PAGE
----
It’s nearly 9 a.m. on a Monday mornin...

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Parking management plan clears final hurdle


Ellie Van Houtte/Town Crier
One recommendation in the Downtown Parking Management Plan includes graduated parking fines for repeat offenders.

The Los Altos City Council unanimously approved the city’s Downtown Parking Management Plan last week, but not before holding line-item votes to establish priorities on the recommended parking management practices.

The council’s unanimous approval came after it accepted the report’s downtown parking data by a narrow 3-2 vote in May. At that time, the council directed staff to explore and further detail some of the report’s management recommendations.

The data calculated that the downtown area’s current parking supply reaches 88 percent occupancy during a midweek peak – slightly above the 85 percent threshold commonly accepted by parking consultants. Once Safeway’s 129 shared parking spaces become available, peak occupancy should drop slightly to 86 percent but is slated to increase to 93 percent over the long term under certain scenarios.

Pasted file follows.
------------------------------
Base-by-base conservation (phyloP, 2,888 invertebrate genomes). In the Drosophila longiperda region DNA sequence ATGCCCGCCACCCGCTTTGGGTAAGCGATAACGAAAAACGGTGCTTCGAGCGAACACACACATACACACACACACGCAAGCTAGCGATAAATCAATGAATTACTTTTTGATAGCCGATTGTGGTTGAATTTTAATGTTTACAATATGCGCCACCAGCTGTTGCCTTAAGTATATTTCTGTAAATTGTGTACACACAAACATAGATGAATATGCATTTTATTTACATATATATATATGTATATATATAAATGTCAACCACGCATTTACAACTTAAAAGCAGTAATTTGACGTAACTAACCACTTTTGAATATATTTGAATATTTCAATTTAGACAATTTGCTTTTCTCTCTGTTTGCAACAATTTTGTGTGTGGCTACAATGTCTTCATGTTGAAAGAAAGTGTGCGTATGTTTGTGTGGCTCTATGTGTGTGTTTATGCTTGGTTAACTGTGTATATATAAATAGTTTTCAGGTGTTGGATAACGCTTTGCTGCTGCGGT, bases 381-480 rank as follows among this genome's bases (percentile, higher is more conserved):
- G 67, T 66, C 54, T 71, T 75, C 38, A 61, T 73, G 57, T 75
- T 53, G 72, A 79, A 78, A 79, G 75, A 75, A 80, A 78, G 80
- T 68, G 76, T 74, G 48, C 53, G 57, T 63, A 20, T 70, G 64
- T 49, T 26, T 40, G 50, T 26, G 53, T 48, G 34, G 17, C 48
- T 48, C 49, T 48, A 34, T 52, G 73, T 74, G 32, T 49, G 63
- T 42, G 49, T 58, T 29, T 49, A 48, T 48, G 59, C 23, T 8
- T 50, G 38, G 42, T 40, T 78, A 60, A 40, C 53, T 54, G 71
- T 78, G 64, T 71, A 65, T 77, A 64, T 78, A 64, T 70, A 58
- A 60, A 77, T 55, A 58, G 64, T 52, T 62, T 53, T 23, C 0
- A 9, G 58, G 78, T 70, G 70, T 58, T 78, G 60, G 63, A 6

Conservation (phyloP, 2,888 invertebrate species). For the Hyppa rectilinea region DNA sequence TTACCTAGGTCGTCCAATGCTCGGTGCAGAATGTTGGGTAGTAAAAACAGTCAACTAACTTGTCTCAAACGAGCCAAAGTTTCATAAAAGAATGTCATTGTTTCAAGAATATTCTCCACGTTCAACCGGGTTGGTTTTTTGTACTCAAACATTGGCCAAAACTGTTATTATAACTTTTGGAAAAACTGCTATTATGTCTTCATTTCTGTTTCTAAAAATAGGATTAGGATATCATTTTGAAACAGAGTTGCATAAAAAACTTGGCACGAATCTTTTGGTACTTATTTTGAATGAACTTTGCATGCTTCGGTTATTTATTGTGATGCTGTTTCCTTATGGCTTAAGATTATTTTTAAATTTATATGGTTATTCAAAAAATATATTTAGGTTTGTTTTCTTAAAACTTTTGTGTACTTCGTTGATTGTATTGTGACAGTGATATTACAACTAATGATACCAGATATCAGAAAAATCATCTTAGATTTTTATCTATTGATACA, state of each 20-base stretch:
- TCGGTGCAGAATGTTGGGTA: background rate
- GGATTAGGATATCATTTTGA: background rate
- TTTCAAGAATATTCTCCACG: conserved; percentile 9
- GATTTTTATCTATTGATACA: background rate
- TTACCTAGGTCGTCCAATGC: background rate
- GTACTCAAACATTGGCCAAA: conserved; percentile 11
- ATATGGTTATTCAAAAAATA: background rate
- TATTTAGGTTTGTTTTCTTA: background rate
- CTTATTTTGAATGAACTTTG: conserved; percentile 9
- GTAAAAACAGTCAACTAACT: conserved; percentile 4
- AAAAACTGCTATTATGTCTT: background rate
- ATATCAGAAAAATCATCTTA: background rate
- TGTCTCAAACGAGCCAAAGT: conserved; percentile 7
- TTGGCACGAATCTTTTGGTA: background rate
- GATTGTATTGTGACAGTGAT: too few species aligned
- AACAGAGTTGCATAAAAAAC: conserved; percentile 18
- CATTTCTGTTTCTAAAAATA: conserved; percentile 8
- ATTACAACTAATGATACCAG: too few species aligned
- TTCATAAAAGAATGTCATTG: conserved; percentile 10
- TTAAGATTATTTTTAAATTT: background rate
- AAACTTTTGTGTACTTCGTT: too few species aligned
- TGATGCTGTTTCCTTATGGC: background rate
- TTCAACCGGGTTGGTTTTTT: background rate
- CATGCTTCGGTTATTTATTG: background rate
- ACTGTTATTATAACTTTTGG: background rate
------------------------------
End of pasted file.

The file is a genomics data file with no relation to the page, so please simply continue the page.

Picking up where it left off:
As part of its approval, the council requested that staff include an additional section outlining line-item votes and comments on several report recommendations, including graduated parking fines, the continuation of a holiday valet parking program that debuted last year and the possibility of parking enforcement through enhanced technology.